The Research and the Three Principles of Individuality

What does the research tell us about things like averages, IQ tests, grades, etc. in relation to the individual? Like the story of the Air Force fighter pilots, over and over again, Rose details how averages can range from uninformative to terribly misleading when it comes to describing or trying to understand any one individual.

If the research is telling us that averages are not adequate in trying to understand the individual, what other approach might work? Rose outlines three principles of individuality: the jaggedness principle, the context principle, and the pathways principle.


The Jaggedness Principle

Rose (81) explains that we often simplify things in our mind to just one dimension. For example, if we think about size, we might think about a person being large, medium or small. However, the reality is that people come in all shapes and sizes, so that their dimensions create a jagged profile. See example below.


(Rose, 2016)

A one-dimensional approach of large, medium or small fails to capture the true nature of human size (Rose, 82). Additionally, looking at the average fails to capture the true nature of size.

The same is true for talent and intelligence, according to Rose. Yet, businesses and schools continue to look at one-dimensional factors mentioned above such as employee ratings, standardized test scores, grades, IQ scores, grade-level textbooks, etc. 

The Jaggedness Principle in the Visual Arts Class

When students partner with members of the community and take charge of “what, where, why, with whom, and when they are learning” (IB, 2017), they are developing across multiple dimensions. The jaggedness principle tells us that each individual is unique across these multiple dimensions. When students approach learning from their own particular dimensions, perspectives and interests, they will grow and develop at the pace that is best for them and in a way that sparks genuine curiosity, as they follow their passions.

For the past 100 years, Visual Arts classes around the world have not changed much (Hathaway, 2013). The practice of introducing adult art to children and having them copy either the paintings or the style has become something that we expect from art programmes (Hathaway, 2013). The results of such lessons are often quite pleasing to the adult eye and we deceive ourselves into thinking that the students have been creative and interested in the learning. I used to approach my classes in the same way. After some honest reflection, I realized that cookie-cutter lessons are neither creative nor interesting for the students. Like the findings from Rose in his book, students come to the Visual Arts class with a variety of interests, passions, knowledge, skills and developmental levels. Their profiles are jagged. Giving the students agency (giving them a choice, voice and ownership of their learning) makes sense because one size does not fit all.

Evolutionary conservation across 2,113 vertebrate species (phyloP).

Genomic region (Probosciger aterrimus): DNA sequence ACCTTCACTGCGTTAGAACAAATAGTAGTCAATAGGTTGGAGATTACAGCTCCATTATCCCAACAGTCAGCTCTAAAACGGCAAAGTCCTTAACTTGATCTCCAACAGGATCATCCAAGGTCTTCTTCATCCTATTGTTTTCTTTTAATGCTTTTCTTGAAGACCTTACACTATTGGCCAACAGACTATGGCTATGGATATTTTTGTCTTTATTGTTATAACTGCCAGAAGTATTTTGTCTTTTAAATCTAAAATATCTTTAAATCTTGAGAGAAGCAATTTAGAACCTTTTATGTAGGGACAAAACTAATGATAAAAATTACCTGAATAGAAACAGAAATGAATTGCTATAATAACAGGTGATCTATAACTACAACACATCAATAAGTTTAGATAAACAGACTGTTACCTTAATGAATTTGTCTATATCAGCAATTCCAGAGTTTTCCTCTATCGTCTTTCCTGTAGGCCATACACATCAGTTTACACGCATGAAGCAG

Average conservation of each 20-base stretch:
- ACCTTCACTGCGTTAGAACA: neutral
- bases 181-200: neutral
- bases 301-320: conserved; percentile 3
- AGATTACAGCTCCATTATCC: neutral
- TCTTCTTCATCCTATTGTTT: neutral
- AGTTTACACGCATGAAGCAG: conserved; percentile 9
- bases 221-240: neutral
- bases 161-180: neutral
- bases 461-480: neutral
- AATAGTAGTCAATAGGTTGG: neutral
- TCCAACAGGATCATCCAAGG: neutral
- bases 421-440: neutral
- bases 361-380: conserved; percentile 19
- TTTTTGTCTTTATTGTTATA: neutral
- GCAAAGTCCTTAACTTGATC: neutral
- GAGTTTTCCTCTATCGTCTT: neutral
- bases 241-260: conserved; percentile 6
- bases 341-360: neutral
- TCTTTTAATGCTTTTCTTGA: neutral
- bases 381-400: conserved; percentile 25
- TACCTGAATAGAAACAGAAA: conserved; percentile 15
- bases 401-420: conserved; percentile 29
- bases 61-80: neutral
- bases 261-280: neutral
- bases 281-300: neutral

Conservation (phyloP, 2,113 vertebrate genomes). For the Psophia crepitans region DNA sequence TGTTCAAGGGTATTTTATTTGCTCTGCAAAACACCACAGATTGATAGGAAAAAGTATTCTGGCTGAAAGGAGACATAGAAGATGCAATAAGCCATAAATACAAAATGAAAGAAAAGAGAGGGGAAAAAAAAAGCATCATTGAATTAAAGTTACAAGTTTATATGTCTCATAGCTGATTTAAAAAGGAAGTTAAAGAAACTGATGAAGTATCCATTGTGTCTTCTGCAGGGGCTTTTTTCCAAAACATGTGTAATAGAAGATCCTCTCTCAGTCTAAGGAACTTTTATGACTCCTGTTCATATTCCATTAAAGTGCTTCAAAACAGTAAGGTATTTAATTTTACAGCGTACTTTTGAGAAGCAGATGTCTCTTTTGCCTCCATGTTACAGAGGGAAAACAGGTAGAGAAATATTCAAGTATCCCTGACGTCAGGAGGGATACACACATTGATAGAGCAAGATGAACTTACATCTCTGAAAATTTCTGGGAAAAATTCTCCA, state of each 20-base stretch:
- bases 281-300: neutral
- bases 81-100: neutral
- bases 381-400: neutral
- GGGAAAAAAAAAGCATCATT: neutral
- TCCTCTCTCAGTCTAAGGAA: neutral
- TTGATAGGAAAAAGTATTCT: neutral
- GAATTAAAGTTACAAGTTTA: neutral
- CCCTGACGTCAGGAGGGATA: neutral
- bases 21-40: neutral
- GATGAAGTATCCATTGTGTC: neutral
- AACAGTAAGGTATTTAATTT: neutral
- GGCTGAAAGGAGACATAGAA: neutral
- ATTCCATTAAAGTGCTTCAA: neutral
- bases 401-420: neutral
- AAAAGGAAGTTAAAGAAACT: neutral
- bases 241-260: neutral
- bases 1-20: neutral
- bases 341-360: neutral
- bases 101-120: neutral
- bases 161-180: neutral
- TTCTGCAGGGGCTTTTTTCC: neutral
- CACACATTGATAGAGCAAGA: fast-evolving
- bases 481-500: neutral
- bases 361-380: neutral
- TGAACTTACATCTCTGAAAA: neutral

The Context Principle

“…(T)he context principle…asserts that individual behavior cannot be explained or predicted apart from a particular situation, and the influence of a situation cannot be specified without reference to the individual experiencing it.” (Rose, 106). What this means is that personality traits we often use to describe someone are not consistent in all contexts. Rose gives the example of “Jack”.

IF Jack is in the office, THEN he is very extroverted.

If Jack is in a large group of strangers, THEN he is mildly extroverted.

IF Jack is stressed, THEN he is very introverted. (106)

Yet we tend to think of people as either extroverted or introverted; honest or dishonest; aggressive or non-aggressive; or creative or not creative. The context principle illustrates that our traits are influenced by the context in which we find ourselves. Additionally, not all people respond to specific situations in the same way.

The Context Principle in the Visual Arts Class

Through the context principle, we learn that each student reacts to various situations differently. Therefore, as teachers and members of the community are partnering with students, we must understand that part of our responsibility is to create a range of opportunities so that each student will be successful. That means offering students agency to choose options that provide the best context in which the students will thrive.